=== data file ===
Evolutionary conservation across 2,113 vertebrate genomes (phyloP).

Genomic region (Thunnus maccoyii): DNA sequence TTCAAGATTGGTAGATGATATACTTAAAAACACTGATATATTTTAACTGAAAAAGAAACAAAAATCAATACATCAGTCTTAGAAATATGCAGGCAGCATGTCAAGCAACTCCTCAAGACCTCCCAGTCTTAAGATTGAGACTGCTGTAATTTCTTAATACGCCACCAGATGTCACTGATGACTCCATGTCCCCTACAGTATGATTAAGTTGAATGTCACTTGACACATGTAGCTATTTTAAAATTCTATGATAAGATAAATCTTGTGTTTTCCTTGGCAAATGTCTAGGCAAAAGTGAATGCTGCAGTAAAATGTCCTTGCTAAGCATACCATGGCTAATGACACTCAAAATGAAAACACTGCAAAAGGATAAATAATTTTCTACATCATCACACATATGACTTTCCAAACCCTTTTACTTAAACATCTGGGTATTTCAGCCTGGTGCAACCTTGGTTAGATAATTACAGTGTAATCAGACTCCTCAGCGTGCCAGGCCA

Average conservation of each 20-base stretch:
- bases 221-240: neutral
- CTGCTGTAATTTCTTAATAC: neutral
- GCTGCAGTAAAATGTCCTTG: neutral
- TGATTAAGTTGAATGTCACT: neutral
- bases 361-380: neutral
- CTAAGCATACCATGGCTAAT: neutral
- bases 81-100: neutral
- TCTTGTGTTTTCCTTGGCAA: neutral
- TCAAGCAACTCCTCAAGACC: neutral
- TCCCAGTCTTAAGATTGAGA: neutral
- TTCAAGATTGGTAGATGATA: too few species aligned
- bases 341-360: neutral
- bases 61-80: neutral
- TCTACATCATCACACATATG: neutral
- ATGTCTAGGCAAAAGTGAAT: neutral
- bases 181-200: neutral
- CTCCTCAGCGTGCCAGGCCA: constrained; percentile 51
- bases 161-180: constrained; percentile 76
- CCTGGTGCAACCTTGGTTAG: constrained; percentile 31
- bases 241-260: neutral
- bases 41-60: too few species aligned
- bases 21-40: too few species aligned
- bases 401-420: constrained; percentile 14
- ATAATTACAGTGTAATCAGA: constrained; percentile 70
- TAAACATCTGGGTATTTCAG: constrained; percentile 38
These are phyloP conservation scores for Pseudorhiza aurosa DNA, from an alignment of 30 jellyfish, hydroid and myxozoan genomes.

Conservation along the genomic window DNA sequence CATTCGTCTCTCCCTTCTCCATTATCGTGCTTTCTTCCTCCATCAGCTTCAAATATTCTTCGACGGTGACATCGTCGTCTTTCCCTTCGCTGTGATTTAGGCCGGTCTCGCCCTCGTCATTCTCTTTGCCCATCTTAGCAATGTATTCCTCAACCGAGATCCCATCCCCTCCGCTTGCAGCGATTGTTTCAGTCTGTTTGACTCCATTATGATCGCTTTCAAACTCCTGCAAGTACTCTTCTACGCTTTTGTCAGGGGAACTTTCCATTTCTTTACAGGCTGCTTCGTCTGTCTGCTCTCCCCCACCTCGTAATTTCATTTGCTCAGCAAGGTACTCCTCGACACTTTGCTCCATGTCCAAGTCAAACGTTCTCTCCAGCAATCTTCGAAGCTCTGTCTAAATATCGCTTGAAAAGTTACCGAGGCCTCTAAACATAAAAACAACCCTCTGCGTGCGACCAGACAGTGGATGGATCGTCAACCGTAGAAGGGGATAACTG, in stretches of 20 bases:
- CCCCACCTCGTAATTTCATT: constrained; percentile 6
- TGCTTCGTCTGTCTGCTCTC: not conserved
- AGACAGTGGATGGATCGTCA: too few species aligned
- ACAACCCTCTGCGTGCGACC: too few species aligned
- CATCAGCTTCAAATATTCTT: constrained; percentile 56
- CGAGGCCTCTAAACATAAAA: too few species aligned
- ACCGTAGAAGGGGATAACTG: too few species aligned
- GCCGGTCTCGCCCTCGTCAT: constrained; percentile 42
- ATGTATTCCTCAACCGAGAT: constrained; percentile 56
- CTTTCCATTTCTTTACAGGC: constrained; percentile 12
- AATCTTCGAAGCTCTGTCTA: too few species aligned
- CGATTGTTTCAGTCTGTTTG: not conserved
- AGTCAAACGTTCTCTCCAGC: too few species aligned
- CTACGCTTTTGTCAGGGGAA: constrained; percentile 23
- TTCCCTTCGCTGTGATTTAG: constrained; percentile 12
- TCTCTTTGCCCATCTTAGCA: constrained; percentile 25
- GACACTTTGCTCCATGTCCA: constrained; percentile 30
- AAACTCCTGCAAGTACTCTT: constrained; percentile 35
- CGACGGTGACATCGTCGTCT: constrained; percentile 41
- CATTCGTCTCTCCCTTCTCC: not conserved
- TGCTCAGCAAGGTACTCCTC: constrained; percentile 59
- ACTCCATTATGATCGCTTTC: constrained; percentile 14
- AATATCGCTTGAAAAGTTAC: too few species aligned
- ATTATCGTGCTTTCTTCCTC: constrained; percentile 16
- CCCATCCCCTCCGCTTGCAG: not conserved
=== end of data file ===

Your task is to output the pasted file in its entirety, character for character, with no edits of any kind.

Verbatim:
Evolutionary conservation across 2,113 vertebrate genomes (phyloP).

Genomic region (Thunnus maccoyii): DNA sequence TTCAAGATTGGTAGATGATATACTTAAAAACACTGATATATTTTAACTGAAAAAGAAACAAAAATCAATACATCAGTCTTAGAAATATGCAGGCAGCATGTCAAGCAACTCCTCAAGACCTCCCAGTCTTAAGATTGAGACTGCTGTAATTTCTTAATACGCCACCAGATGTCACTGATGACTCCATGTCCCCTACAGTATGATTAAGTTGAATGTCACTTGACACATGTAGCTATTTTAAAATTCTATGATAAGATAAATCTTGTGTTTTCCTTGGCAAATGTCTAGGCAAAAGTGAATGCTGCAGTAAAATGTCCTTGCTAAGCATACCATGGCTAATGACACTCAAAATGAAAACACTGCAAAAGGATAAATAATTTTCTACATCATCACACATATGACTTTCCAAACCCTTTTACTTAAACATCTGGGTATTTCAGCCTGGTGCAACCTTGGTTAGATAATTACAGTGTAATCAGACTCCTCAGCGTGCCAGGCCA

Average conservation of each 20-base stretch:
- bases 221-240: neutral
- CTGCTGTAATTTCTTAATAC: neutral
- GCTGCAGTAAAATGTCCTTG: neutral
- TGATTAAGTTGAATGTCACT: neutral
- bases 361-380: neutral
- CTAAGCATACCATGGCTAAT: neutral
- bases 81-100: neutral
- TCTTGTGTTTTCCTTGGCAA: neutral
- TCAAGCAACTCCTCAAGACC: neutral
- TCCCAGTCTTAAGATTGAGA: neutral
- TTCAAGATTGGTAGATGATA: too few species aligned
- bases 341-360: neutral
- bases 61-80: neutral
- TCTACATCATCACACATATG: neutral
- ATGTCTAGGCAAAAGTGAAT: neutral
- bases 181-200: neutral
- CTCCTCAGCGTGCCAGGCCA: constrained; percentile 51
- bases 161-180: constrained; percentile 76
- CCTGGTGCAACCTTGGTTAG: constrained; percentile 31
- bases 241-260: neutral
- bases 41-60: too few species aligned
- bases 21-40: too few species aligned
- bases 401-420: constrained; percentile 14
- ATAATTACAGTGTAATCAGA: constrained; percentile 70
- TAAACATCTGGGTATTTCAG: constrained; percentile 38
These are phyloP conservation scores for Pseudorhiza aurosa DNA, from an alignment of 30 jellyfish, hydroid and myxozoan genomes.

Conservation along the genomic window DNA sequence CATTCGTCTCTCCCTTCTCCATTATCGTGCTTTCTTCCTCCATCAGCTTCAAATATTCTTCGACGGTGACATCGTCGTCTTTCCCTTCGCTGTGATTTAGGCCGGTCTCGCCCTCGTCATTCTCTTTGCCCATCTTAGCAATGTATTCCTCAACCGAGATCCCATCCCCTCCGCTTGCAGCGATTGTTTCAGTCTGTTTGACTCCATTATGATCGCTTTCAAACTCCTGCAAGTACTCTTCTACGCTTTTGTCAGGGGAACTTTCCATTTCTTTACAGGCTGCTTCGTCTGTCTGCTCTCCCCCACCTCGTAATTTCATTTGCTCAGCAAGGTACTCCTCGACACTTTGCTCCATGTCCAAGTCAAACGTTCTCTCCAGCAATCTTCGAAGCTCTGTCTAAATATCGCTTGAAAAGTTACCGAGGCCTCTAAACATAAAAACAACCCTCTGCGTGCGACCAGACAGTGGATGGATCGTCAACCGTAGAAGGGGATAACTG, in stretches of 20 bases:
- CCCCACCTCGTAATTTCATT: constrained; percentile 6
- TGCTTCGTCTGTCTGCTCTC: not conserved
- AGACAGTGGATGGATCGTCA: too few species aligned
- ACAACCCTCTGCGTGCGACC: too few species aligned
- CATCAGCTTCAAATATTCTT: constrained; percentile 56
- CGAGGCCTCTAAACATAAAA: too few species aligned
- ACCGTAGAAGGGGATAACTG: too few species aligned
- GCCGGTCTCGCCCTCGTCAT: constrained; percentile 42
- ATGTATTCCTCAACCGAGAT: constrained; percentile 56
- CTTTCCATTTCTTTACAGGC: constrained; percentile 12
- AATCTTCGAAGCTCTGTCTA: too few species aligned
- CGATTGTTTCAGTCTGTTTG: not conserved
- AGTCAAACGTTCTCTCCAGC: too few species aligned
- CTACGCTTTTGTCAGGGGAA: constrained; percentile 23
- TTCCCTTCGCTGTGATTTAG: constrained; percentile 12
- TCTCTTTGCCCATCTTAGCA: constrained; percentile 25
- GACACTTTGCTCCATGTCCA: constrained; percentile 30
- AAACTCCTGCAAGTACTCTT: constrained; percentile 35
- CGACGGTGACATCGTCGTCT: constrained; percentile 41
- CATTCGTCTCTCCCTTCTCC: not conserved
- TGCTCAGCAAGGTACTCCTC: constrained; percentile 59
- ACTCCATTATGATCGCTTTC: constrained; percentile 14
- AATATCGCTTGAAAAGTTAC: too few species aligned
- ATTATCGTGCTTTCTTCCTC: constrained; percentile 16
- CCCATCCCCTCCGCTTGCAG: not conserved